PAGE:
And the pride that they have in their country is amazing. I met with the people in charge of the village, and all they want is to work. They want to provide for their family. They want education for their children. They want to be able to drink the water. They want to be able to bring the country back to what it needs to be.
Is there an opportunity for others to become involved?
Absolutely. We’re getting a lot of people involved; the key is to create something. Maybe we create menus and 50 cents of the menu can go to a tree, or you can just donate 50 cents. We have so much power as chefs and we can reach so many people. … As chefs we are about the world, and for me, about helping the farmers.
Have you spoken with Chef José Andrés about Haiti and World Central Kitchen?
I know José, and what he’s doing is pretty outstanding. I think next time I see him we can have a pretty long conversation. But not just one chef should do it; a lot of chefs should do it.
We’re getting a lot of people—not just chefs, but also celebrities and designers and music people—all involved in it. And the Pan American Development Foundation (PADF), located in Washington, D.C., is a part of the whole project. PADF is this incredible organization that helps rebuild places in the world that are not taken care of—it is just wonderful. They reach hundreds and hundreds of small-scale farmers in the most remote areas. This is where we need to start. I do not want big corporation; I do not like big corporation. I want to go to the base of it—the farmers are the base. If you get them the tools, they can help themselves. They don’t need big corporations to come and take away their crops. … I believe in smaller rather than bigger.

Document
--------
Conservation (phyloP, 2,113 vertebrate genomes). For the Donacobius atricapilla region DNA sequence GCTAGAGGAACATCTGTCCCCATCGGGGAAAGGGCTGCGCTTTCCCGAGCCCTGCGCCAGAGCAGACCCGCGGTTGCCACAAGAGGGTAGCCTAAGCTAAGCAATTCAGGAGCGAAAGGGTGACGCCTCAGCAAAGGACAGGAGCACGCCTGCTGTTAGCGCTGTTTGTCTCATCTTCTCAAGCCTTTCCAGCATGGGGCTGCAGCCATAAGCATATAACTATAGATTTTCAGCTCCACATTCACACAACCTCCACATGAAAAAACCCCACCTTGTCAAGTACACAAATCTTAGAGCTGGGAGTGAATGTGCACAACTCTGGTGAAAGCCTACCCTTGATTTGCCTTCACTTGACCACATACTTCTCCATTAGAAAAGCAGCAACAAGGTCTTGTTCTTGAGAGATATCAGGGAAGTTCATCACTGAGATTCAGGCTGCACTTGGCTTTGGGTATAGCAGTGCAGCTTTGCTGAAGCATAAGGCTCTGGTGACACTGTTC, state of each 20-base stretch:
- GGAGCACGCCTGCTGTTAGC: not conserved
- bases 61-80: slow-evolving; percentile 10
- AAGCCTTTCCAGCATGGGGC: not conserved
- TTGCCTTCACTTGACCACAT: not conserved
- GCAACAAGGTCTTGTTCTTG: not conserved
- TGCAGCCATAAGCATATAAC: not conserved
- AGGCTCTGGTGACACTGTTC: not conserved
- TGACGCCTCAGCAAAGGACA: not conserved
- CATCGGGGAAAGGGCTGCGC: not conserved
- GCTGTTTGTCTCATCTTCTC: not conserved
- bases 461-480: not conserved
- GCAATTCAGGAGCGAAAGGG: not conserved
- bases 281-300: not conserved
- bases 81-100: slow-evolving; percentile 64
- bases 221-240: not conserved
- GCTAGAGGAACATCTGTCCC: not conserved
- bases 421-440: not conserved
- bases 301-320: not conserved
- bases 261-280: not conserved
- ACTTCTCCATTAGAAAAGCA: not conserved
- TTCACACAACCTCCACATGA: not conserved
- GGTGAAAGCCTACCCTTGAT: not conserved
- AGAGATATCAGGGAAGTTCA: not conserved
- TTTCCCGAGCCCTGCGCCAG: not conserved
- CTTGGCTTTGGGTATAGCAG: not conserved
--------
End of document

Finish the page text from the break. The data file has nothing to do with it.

Do you work with farmers in California as well?
Yes. I support small farmers—we have a farm up in Sonoma. And I believe in the true agriculture. I do not support big corporation. I am having a huge problem with Whole Foods [Market], that big corporation is really taking away the integrity of [agriculture] and really messing up the farmers. … So that’s why I say to people, “Go to the farmers’ market, don’t go to a place like Whole Foods—they don’t support the right people. Go to the farmers’ market. Go to that friend of a farmer named Norman. He has a farm up north, and look at his hand. It’s dirty. You know that he works with his hands. He works very hard. Buy from him. Talk to him; listen. Know his story. Help him.” That’s very important.
You need to understand that the farmers know this story better than us. For chefs to tell farmers to grow what we want, that is so narcissistic and so selfish, because that’s not about the farmer, that’s about the chef.
We’re not the rock stars; we’re not the celebrity. The farmer is the rock star. The farmer is taking care of the land. The farmer knows better if the tomato can grow there or if a zucchini can grow there. Who are you to tell the farmer what to do?
We need to change the way we think about food. If [something] is not available, don’t put it on your menu. Don’t ask the farmer to grow asparagus in the winter. Don’t ask the farmer to grow a tomato in the winter when it is not available in the winter. That will be the key to the future of food.
We need to rethink the way we do our menus. We need to be seasonal; we need to understand what is growing at the time; we need to help the farmers. When they say, “This is what is happening in the next month, can you do anything with it?” As the chef, we should be “Of course! We’re going to be working with whatever you give us.” And that’s very important.
If chefs cook seasonally do you think consumers will learn to eat what is in season?
Absolutely. We need to be able to learn about new things and eat diversity of food. We have to balance this planet. Look at the meat industry right now: A long time ago it was balanced. You didn’t eat meat every day; you ate vegetables and fish because that’s the way we need to balance things. Now, we have to have meat all the time, and that’s creating a problem in the world.
Where do we start?